The world of DTC customized beauty is making its way further into retail as Pure Culture Beauty launches at Target.
As of January 30, the custom skin-care brand has begun selling its skin test kits at 1,735 Target stores, following an initial soft launch on Target.com. The prices, which are the same as those on the brand’s DTC site, cover the test, as well as a customized serum, a moisturizer and/or a cleanser that can be ordered through Pure Culture Beauty’s DTC site. Once the skin test kit is purchased at Target, the customer performs the test on their face at home, enters the results on the site and receives the custom products in the mail.
The launch comes after Target ventured into customized hair care with its launch of Function of Beauty products in December 2020. The retailer also added personalized vitamins with Care/Of in March 2021.
“We really want to partner with Target, because Target has the audience to take [the customer beauty market] to a more approachable and accessible level,” said Joy Chen, co-founder and CEO of Pure Culture Beauty. “Right now, customization is pretty premium. So we really saw this as an opportunity to bring it to more people.”
Pure Culture Beauty was launched in September 2020 by Chen and MAC Cosmetics alum Victor Casale. Its focus is anti-aging products recommended based on an at-home skin test and survey results. Skin test kits check for skin type, condition and barrier health through paper sheets pressed to the skin.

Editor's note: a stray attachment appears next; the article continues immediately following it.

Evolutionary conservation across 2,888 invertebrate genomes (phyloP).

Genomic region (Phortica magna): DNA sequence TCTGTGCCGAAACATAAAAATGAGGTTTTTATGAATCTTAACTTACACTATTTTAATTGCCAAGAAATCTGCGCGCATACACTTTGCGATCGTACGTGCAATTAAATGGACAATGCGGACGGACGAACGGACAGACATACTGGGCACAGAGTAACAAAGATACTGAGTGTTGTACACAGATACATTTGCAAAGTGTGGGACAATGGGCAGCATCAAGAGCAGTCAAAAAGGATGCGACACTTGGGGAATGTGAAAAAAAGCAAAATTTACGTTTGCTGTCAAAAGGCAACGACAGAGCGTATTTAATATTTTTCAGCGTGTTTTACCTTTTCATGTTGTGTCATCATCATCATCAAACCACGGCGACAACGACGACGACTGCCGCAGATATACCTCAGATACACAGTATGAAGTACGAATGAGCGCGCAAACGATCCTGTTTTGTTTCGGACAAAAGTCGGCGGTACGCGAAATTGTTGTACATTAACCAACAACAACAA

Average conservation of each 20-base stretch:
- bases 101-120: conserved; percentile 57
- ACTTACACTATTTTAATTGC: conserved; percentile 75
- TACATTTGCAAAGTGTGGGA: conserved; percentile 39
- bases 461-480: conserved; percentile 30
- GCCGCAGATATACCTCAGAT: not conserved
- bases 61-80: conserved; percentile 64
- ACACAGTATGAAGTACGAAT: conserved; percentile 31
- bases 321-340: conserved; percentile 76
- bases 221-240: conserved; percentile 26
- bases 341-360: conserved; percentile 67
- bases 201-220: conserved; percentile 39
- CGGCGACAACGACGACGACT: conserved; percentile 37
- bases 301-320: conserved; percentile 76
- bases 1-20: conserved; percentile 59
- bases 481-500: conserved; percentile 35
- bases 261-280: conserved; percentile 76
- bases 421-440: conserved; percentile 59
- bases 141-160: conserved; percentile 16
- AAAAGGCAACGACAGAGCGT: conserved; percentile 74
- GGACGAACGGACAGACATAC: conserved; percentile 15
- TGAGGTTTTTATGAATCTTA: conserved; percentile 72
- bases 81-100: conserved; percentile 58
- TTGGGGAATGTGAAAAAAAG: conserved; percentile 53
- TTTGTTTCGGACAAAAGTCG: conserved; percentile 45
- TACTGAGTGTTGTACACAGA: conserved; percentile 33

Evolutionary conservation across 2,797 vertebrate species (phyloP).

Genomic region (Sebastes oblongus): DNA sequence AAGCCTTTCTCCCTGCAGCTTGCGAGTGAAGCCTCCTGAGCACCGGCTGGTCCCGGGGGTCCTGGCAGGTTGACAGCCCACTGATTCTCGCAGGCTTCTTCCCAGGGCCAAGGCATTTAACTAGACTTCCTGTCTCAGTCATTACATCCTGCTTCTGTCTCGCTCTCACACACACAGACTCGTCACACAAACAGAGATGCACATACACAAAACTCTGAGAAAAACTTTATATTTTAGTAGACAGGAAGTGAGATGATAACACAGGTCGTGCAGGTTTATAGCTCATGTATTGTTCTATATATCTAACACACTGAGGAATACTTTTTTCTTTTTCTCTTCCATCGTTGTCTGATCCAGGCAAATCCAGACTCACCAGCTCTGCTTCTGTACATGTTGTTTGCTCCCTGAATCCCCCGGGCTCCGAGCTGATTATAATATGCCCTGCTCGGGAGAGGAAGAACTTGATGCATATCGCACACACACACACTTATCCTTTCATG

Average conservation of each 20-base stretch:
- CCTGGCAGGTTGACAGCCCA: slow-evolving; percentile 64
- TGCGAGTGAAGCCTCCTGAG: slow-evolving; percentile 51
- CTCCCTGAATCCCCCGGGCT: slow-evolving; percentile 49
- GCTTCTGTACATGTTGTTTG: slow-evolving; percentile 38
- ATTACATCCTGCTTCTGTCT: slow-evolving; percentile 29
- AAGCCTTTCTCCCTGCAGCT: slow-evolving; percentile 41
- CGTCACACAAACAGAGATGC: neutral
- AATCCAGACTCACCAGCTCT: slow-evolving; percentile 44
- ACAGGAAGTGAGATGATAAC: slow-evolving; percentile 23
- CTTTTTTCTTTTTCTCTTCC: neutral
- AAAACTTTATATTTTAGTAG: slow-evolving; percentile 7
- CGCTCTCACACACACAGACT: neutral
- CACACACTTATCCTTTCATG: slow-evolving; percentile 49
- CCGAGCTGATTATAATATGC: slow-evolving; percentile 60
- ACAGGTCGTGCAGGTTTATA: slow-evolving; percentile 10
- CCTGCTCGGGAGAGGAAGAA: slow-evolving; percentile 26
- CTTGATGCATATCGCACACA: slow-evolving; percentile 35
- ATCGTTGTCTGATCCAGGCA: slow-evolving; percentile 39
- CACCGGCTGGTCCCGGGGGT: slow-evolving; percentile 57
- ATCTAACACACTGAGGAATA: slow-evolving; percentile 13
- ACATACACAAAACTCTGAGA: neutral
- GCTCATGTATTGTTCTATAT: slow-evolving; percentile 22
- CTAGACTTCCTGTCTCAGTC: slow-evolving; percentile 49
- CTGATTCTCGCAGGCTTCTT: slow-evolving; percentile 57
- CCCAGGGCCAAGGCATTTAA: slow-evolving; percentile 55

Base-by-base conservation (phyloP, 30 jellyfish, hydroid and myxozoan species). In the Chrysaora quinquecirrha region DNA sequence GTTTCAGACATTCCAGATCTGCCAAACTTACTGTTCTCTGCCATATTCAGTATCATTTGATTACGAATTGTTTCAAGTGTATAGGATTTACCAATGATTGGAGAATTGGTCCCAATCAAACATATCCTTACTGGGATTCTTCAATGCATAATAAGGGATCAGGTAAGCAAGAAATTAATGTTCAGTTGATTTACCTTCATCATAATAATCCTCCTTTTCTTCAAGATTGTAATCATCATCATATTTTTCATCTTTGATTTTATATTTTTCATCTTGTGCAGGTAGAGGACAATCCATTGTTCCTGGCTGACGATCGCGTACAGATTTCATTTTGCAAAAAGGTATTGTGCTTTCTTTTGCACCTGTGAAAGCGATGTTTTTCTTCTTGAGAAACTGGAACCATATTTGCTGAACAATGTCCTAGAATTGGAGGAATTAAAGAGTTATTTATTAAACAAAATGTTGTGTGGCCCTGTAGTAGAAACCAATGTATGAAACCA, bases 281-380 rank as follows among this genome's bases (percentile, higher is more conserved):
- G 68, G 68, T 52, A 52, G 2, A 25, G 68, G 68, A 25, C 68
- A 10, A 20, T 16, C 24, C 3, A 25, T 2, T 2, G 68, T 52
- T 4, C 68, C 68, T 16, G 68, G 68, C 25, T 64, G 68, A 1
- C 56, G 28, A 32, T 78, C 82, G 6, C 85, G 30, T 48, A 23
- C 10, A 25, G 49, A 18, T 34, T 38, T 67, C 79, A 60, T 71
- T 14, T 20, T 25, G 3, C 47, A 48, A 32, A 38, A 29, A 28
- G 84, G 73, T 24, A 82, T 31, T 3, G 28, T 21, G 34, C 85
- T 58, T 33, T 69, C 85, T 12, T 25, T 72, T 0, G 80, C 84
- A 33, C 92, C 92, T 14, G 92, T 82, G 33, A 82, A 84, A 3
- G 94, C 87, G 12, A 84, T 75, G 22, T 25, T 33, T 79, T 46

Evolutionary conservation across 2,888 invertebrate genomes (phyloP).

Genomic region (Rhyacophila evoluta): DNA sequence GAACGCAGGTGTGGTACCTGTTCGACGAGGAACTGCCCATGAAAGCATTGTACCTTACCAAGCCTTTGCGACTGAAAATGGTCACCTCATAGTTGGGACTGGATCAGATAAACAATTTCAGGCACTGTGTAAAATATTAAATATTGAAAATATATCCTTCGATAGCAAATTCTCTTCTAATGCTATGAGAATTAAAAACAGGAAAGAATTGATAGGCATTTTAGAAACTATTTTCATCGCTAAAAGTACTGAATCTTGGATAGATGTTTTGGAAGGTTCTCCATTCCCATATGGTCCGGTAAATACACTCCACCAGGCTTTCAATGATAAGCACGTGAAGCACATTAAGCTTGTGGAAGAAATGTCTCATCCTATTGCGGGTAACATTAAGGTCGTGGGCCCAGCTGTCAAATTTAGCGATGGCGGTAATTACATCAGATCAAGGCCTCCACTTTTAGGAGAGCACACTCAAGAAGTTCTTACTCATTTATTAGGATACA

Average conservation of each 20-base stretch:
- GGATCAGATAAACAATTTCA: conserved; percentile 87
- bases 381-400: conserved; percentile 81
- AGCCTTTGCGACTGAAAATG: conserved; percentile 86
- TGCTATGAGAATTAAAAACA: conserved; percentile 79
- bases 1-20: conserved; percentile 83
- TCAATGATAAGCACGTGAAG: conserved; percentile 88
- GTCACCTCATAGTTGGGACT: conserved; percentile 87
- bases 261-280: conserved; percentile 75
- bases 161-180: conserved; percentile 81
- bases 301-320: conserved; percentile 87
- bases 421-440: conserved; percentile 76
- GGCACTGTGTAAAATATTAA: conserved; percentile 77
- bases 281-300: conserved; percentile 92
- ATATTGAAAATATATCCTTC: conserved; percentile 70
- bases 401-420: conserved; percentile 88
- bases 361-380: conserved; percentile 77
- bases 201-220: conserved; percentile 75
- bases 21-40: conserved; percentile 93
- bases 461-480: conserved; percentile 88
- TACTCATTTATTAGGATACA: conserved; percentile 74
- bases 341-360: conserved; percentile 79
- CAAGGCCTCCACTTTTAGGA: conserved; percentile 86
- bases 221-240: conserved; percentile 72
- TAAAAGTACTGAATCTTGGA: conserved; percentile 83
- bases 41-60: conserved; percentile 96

Since launch, prices have been lowered. Currently, a kit with the skin test and all three products is $59, while a kit with the test and serum alone is $29.
Customization “is pretty crowded and pretty saturated,” said Chen, who noted that there is a market opportunity to reach customers at a more accessible price point.
In the custom skin-care space, custom brand Atolla was acquired by Function of Beauty in August 2021. Meanwhile, the founder of acne-focused Curology launched anti-aging-focused sister brand Agency in February 2021 — both are custom. Following DTC brands’ lead, brands such as SkinCeuticals, Clinique and Kiehl’s have introduced customizable skin-care products.
Personalization was listed as one of the top trends in beauty for 2021 by CB Insights. According to Accenture survey data, 75% of consumers say they are more likely to buy something personalized for them.
The Pure Culture Beauty model at Target differs from that of Function of Beauty’s hair-care system. While Function of Beauty created a set of base hair-care products with ingredient add-on containers that could all be purchased in-store, Pure Culture opted to keep the online component so that users could have the exact same product as DTC customers.
“There have been many brands that are personalized, but they have to change the model for retail to make it work. For us, giving that true customization model at retail was really important so that the model itself could be scalable,” said Chen.
This is Pure Culture Beauty’s second retail partnership, following its online launch with retailer Hudson’s Bay in Canada.
“There’s been a lot of talk about, ‘You can do everything on DTC,'” said Chen. “But I’m a true believer that, in order for brands to accelerate growth, retail partnerships are extremely important.”